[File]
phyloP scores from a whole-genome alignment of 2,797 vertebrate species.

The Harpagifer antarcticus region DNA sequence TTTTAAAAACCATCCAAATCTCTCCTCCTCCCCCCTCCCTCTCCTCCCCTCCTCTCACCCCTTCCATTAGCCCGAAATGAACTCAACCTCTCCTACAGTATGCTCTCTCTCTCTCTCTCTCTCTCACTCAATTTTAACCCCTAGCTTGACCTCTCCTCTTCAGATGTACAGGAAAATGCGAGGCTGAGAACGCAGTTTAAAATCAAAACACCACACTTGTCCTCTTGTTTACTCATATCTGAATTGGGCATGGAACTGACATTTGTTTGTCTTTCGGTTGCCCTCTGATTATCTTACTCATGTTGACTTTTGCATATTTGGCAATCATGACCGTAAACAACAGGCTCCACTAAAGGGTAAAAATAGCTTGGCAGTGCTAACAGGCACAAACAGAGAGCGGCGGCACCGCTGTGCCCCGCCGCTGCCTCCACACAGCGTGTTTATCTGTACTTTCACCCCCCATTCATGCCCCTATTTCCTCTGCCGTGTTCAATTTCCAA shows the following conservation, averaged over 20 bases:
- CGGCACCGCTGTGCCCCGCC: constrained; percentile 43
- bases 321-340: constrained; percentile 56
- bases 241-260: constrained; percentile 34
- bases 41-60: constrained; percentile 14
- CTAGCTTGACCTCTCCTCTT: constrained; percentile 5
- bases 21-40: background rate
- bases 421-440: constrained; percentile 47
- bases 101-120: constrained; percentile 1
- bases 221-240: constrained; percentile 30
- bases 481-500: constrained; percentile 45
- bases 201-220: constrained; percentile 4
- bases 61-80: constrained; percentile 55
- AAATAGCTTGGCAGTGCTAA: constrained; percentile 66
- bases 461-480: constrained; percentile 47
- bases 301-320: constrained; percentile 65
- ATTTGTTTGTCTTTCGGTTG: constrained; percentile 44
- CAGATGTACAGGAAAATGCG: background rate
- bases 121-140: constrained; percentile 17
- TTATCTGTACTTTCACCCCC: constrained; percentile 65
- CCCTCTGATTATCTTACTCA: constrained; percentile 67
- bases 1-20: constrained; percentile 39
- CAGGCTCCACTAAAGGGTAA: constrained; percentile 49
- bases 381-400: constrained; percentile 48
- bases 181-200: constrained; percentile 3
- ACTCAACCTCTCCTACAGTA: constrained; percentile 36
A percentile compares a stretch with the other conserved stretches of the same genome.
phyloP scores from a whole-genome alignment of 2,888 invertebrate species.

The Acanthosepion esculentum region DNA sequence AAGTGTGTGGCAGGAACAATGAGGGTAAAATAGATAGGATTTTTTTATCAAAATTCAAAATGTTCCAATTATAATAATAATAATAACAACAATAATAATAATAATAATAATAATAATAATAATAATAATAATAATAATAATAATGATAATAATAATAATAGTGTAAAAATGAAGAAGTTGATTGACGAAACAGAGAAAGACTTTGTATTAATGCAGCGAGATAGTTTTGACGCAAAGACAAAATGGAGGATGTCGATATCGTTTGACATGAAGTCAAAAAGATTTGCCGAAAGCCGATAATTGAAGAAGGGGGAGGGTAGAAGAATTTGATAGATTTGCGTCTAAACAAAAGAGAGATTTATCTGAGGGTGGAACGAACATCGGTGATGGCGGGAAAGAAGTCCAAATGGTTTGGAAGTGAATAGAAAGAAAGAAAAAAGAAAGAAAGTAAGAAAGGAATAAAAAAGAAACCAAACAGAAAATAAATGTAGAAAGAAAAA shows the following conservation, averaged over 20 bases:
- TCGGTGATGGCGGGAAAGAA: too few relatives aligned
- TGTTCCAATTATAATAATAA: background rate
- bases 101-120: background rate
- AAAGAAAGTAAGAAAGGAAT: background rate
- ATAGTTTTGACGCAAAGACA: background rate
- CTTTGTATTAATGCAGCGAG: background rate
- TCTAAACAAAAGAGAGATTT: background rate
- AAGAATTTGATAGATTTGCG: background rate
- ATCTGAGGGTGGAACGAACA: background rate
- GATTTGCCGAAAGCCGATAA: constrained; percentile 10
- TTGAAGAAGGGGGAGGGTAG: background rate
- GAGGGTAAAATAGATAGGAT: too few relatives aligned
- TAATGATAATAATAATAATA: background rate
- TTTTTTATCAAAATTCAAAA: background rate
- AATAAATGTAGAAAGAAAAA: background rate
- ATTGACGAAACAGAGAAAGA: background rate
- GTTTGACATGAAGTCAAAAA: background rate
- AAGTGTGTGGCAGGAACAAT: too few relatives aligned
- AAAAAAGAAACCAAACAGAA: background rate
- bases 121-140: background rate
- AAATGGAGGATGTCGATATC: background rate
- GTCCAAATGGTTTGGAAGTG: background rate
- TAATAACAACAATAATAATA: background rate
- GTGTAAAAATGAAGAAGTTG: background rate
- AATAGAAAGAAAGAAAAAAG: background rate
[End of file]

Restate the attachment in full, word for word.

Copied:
phyloP scores from a whole-genome alignment of 2,797 vertebrate species.

The Harpagifer antarcticus region DNA sequence TTTTAAAAACCATCCAAATCTCTCCTCCTCCCCCCTCCCTCTCCTCCCCTCCTCTCACCCCTTCCATTAGCCCGAAATGAACTCAACCTCTCCTACAGTATGCTCTCTCTCTCTCTCTCTCTCTCACTCAATTTTAACCCCTAGCTTGACCTCTCCTCTTCAGATGTACAGGAAAATGCGAGGCTGAGAACGCAGTTTAAAATCAAAACACCACACTTGTCCTCTTGTTTACTCATATCTGAATTGGGCATGGAACTGACATTTGTTTGTCTTTCGGTTGCCCTCTGATTATCTTACTCATGTTGACTTTTGCATATTTGGCAATCATGACCGTAAACAACAGGCTCCACTAAAGGGTAAAAATAGCTTGGCAGTGCTAACAGGCACAAACAGAGAGCGGCGGCACCGCTGTGCCCCGCCGCTGCCTCCACACAGCGTGTTTATCTGTACTTTCACCCCCCATTCATGCCCCTATTTCCTCTGCCGTGTTCAATTTCCAA shows the following conservation, averaged over 20 bases:
- CGGCACCGCTGTGCCCCGCC: constrained; percentile 43
- bases 321-340: constrained; percentile 56
- bases 241-260: constrained; percentile 34
- bases 41-60: constrained; percentile 14
- CTAGCTTGACCTCTCCTCTT: constrained; percentile 5
- bases 21-40: background rate
- bases 421-440: constrained; percentile 47
- bases 101-120: constrained; percentile 1
- bases 221-240: constrained; percentile 30
- bases 481-500: constrained; percentile 45
- bases 201-220: constrained; percentile 4
- bases 61-80: constrained; percentile 55
- AAATAGCTTGGCAGTGCTAA: constrained; percentile 66
- bases 461-480: constrained; percentile 47
- bases 301-320: constrained; percentile 65
- ATTTGTTTGTCTTTCGGTTG: constrained; percentile 44
- CAGATGTACAGGAAAATGCG: background rate
- bases 121-140: constrained; percentile 17
- TTATCTGTACTTTCACCCCC: constrained; percentile 65
- CCCTCTGATTATCTTACTCA: constrained; percentile 67
- bases 1-20: constrained; percentile 39
- CAGGCTCCACTAAAGGGTAA: constrained; percentile 49
- bases 381-400: constrained; percentile 48
- bases 181-200: constrained; percentile 3
- ACTCAACCTCTCCTACAGTA: constrained; percentile 36
A percentile compares a stretch with the other conserved stretches of the same genome.
phyloP scores from a whole-genome alignment of 2,888 invertebrate species.

The Acanthosepion esculentum region DNA sequence AAGTGTGTGGCAGGAACAATGAGGGTAAAATAGATAGGATTTTTTTATCAAAATTCAAAATGTTCCAATTATAATAATAATAATAACAACAATAATAATAATAATAATAATAATAATAATAATAATAATAATAATAATAATAATGATAATAATAATAATAGTGTAAAAATGAAGAAGTTGATTGACGAAACAGAGAAAGACTTTGTATTAATGCAGCGAGATAGTTTTGACGCAAAGACAAAATGGAGGATGTCGATATCGTTTGACATGAAGTCAAAAAGATTTGCCGAAAGCCGATAATTGAAGAAGGGGGAGGGTAGAAGAATTTGATAGATTTGCGTCTAAACAAAAGAGAGATTTATCTGAGGGTGGAACGAACATCGGTGATGGCGGGAAAGAAGTCCAAATGGTTTGGAAGTGAATAGAAAGAAAGAAAAAAGAAAGAAAGTAAGAAAGGAATAAAAAAGAAACCAAACAGAAAATAAATGTAGAAAGAAAAA shows the following conservation, averaged over 20 bases:
- TCGGTGATGGCGGGAAAGAA: too few relatives aligned
- TGTTCCAATTATAATAATAA: background rate
- bases 101-120: background rate
- AAAGAAAGTAAGAAAGGAAT: background rate
- ATAGTTTTGACGCAAAGACA: background rate
- CTTTGTATTAATGCAGCGAG: background rate
- TCTAAACAAAAGAGAGATTT: background rate
- AAGAATTTGATAGATTTGCG: background rate
- ATCTGAGGGTGGAACGAACA: background rate
- GATTTGCCGAAAGCCGATAA: constrained; percentile 10
- TTGAAGAAGGGGGAGGGTAG: background rate
- GAGGGTAAAATAGATAGGAT: too few relatives aligned
- TAATGATAATAATAATAATA: background rate
- TTTTTTATCAAAATTCAAAA: background rate
- AATAAATGTAGAAAGAAAAA: background rate
- ATTGACGAAACAGAGAAAGA: background rate
- GTTTGACATGAAGTCAAAAA: background rate
- AAGTGTGTGGCAGGAACAAT: too few relatives aligned
- AAAAAAGAAACCAAACAGAA: background rate
- bases 121-140: background rate
- AAATGGAGGATGTCGATATC: background rate
- GTCCAAATGGTTTGGAAGTG: background rate
- TAATAACAACAATAATAATA: background rate
- GTGTAAAAATGAAGAAGTTG: background rate
- AATAGAAAGAAAGAAAAAAG: background rate